Today in the United States, we seem much more focused on ourselves and less focused on helping others improve their lives. We’re much more likely, for example, to find employees working to make their bosses look good than to find bosses working to make their employees better (even though such efforts from bosses always benefit their mission and performance).
Inc. magazine’s most recent “Inc. 500” issue (September 2014) lists the fastest growing small businesses in America and includes a poll about training programs at these companies. Of those responding to the poll, 63 percent said they “devoted significant resources to leadership development” while only 35 percent said they “have an organized mentorship program.” Barely over a third provide mentoring. And these are the companies we would widely expect to have some of the brightest minds in the U.S.! How did we get here?
I believe that sometime in the 1970s we decided everyone needed a four-year degree. Thus, we deliberately steered our youth (especially young men) away from the trades. At the same time, we pushed them from our greatest mentoring programs. The unforeseen consequences of this are that we now have two generations of Americans that have likely never had a mentoring experience of any kind and don’t realize the associated benefits. This ignorance of the benefits of mentoring makes people reluctant at best or fearful at worst to assume the inborn responsibility of mentoring another person in their sphere of influence.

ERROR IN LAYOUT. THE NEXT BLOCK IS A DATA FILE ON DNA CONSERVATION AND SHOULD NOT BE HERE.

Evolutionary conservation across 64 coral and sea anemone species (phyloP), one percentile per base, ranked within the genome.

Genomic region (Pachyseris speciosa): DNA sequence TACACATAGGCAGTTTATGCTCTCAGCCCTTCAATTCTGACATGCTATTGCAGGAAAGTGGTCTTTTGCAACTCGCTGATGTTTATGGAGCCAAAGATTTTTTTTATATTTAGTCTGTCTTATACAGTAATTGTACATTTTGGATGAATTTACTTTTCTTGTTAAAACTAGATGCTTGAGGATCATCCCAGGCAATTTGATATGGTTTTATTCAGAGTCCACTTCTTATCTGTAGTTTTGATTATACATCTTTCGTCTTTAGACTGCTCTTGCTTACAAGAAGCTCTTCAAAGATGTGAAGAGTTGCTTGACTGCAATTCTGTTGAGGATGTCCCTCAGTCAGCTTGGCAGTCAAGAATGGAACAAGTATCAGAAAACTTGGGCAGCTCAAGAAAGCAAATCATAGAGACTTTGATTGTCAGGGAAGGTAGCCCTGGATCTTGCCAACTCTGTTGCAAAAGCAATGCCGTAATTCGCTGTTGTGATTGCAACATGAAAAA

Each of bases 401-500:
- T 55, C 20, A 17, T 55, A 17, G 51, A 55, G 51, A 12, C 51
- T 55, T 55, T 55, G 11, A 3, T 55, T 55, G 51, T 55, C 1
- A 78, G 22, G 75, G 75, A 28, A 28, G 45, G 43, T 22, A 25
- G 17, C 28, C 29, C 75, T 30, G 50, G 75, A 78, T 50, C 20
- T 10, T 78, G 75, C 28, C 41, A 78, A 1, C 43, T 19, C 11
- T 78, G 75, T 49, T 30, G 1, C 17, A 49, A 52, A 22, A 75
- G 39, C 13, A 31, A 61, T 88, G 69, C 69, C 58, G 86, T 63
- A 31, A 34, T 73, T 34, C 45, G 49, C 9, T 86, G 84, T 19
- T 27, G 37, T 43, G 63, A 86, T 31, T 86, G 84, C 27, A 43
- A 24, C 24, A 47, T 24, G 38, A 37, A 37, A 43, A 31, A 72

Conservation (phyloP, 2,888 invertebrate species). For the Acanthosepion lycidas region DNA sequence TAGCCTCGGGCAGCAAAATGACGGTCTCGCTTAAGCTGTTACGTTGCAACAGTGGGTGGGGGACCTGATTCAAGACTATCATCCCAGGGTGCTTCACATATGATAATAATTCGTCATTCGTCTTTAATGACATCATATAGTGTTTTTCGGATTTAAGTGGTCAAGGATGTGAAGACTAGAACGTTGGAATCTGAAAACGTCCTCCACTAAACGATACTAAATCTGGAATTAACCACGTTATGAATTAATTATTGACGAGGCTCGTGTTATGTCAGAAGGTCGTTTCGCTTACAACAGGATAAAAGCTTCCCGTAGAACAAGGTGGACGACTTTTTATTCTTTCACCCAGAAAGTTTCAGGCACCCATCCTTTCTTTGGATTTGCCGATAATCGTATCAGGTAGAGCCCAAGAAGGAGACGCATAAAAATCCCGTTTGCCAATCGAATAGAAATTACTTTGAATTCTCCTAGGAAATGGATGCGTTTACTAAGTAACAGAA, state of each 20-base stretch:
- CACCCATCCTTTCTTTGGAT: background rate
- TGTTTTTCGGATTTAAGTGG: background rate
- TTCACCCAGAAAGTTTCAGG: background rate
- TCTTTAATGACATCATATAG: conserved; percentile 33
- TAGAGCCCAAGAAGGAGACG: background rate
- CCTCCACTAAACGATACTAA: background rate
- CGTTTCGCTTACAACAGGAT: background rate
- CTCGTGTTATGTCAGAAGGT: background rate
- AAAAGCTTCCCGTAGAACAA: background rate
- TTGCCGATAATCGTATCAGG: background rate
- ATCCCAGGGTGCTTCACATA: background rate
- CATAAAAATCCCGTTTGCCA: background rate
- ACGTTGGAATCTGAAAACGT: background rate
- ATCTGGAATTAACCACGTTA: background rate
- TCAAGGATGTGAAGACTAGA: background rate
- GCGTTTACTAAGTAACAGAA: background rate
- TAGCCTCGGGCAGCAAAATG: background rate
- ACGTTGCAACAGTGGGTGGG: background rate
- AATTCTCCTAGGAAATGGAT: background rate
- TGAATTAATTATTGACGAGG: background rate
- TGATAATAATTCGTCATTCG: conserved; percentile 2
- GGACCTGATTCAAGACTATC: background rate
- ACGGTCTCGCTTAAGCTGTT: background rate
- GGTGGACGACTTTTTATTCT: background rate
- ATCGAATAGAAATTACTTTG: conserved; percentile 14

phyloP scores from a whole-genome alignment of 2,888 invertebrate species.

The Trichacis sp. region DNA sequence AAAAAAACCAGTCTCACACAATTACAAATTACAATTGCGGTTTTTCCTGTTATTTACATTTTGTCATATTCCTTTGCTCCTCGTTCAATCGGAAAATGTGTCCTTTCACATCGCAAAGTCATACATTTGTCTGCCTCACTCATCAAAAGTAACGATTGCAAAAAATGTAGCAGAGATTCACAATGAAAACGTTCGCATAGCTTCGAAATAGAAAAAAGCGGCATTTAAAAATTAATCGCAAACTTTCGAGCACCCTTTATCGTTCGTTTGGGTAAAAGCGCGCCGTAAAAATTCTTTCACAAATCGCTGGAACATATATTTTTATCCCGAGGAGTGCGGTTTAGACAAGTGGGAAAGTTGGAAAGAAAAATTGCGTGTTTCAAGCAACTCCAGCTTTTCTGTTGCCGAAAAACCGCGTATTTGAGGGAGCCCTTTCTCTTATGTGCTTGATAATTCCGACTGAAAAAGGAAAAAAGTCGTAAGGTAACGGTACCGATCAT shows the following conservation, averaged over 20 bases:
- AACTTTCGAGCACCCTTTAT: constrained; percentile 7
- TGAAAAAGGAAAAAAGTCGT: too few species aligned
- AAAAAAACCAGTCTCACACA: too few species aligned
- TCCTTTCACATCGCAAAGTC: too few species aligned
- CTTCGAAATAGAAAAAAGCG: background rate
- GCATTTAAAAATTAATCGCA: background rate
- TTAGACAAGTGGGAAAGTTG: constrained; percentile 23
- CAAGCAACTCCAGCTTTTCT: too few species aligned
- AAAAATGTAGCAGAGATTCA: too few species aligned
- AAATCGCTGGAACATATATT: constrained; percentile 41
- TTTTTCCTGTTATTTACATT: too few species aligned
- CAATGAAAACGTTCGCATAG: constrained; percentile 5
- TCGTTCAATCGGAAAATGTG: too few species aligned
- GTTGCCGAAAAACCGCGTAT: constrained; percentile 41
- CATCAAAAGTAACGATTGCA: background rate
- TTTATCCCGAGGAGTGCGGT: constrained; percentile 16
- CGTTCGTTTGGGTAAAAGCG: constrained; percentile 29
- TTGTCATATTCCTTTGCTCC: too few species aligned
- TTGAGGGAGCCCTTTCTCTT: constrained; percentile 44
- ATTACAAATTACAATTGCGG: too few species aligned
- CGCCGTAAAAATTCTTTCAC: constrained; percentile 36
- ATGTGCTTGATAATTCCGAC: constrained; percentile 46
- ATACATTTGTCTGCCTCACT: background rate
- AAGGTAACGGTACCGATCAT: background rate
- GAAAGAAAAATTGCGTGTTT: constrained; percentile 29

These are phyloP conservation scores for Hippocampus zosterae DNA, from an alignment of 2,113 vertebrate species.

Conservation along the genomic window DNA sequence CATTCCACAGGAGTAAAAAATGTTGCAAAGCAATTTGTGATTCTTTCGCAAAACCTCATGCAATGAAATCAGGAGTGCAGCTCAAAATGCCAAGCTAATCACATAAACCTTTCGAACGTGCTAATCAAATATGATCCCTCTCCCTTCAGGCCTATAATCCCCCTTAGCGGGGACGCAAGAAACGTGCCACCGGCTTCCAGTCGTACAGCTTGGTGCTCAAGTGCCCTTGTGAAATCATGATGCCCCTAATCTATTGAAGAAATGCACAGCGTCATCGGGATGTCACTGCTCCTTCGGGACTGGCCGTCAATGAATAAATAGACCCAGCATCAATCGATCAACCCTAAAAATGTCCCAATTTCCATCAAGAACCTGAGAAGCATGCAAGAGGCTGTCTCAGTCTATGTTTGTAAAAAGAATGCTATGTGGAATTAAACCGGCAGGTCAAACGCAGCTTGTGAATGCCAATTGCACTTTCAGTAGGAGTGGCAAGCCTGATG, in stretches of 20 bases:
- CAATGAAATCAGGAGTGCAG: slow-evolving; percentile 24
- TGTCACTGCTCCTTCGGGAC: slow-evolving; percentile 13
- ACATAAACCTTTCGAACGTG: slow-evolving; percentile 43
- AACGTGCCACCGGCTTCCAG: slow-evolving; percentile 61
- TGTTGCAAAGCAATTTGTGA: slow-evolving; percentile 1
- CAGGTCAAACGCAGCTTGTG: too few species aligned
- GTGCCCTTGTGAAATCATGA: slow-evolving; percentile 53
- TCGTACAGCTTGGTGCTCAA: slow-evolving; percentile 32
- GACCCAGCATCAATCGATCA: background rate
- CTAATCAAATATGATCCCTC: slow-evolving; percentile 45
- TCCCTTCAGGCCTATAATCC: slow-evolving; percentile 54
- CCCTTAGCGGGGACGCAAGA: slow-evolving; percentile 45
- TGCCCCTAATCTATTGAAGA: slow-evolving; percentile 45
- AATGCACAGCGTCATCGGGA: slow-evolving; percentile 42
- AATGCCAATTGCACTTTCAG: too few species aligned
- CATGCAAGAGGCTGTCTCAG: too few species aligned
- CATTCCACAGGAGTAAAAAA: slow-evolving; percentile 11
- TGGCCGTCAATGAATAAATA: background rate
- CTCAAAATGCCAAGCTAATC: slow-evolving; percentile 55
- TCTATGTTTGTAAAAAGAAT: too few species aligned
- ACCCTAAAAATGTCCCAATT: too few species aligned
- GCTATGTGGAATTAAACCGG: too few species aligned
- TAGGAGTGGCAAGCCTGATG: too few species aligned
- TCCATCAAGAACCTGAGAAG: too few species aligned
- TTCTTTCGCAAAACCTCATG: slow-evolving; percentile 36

When my experience and previous job allowed me to travel and visit many different countries throughout the world, I did my best to study the culture at each stop. Many of these visits were repeat visits to the same regions, so in many cases my studies spanned years and, in one instance, a decade.
My primary observations centered around personal activities and work relationships. Personal activities included recreation, downtime, social activities, and, of course, the food. I must say I became a fan of a multitude of different food cultures, generally enjoying local, day-to-day food more than the highbrow, fancy feasts I was regularly a part of. (Here is a travel tip for anyone visiting a foreign land: Try their food! Don’t search out the fast food restaurants you are familiar with to ”get a taste of home.” In general, people in other countries are much better at preparing their own food than they are at cooking Western food. Imagine me, an American of Swedish descent, opening a Chinese restaurant here in the States and hoping to satisfy native-born, Chinese visitors. That isn’t going to happen! But I digress …)
I spent as much or more time observing work relationships. One thing I always noted was a strong culture of mentoring. There was a structure to mentoring, but it seemed to be in their DNA and was done as part of normal, everyday life. It was very different from what I was seeing in the U.S. When I queried people about the mentoring I saw, the first reaction was always a puzzled look followed by “What do you mean?” I asked more detailed questions about their mentoring programs, and I got a near-universal “We just do it” or “Of course, it is required to bring along the young people.”
This natural mentoring mentality seems to be lost here in the U.S. We are less likely to “just do it” to “bring along the young people” and more likely to tell the younger generation “I’m too busy to help you with that” or “Good luck with that; figure it out on your own like I did.”
This is just food for thought. I’m going to explore this further in my future blog posts, so be sure to bookmark this page and check back for future installments.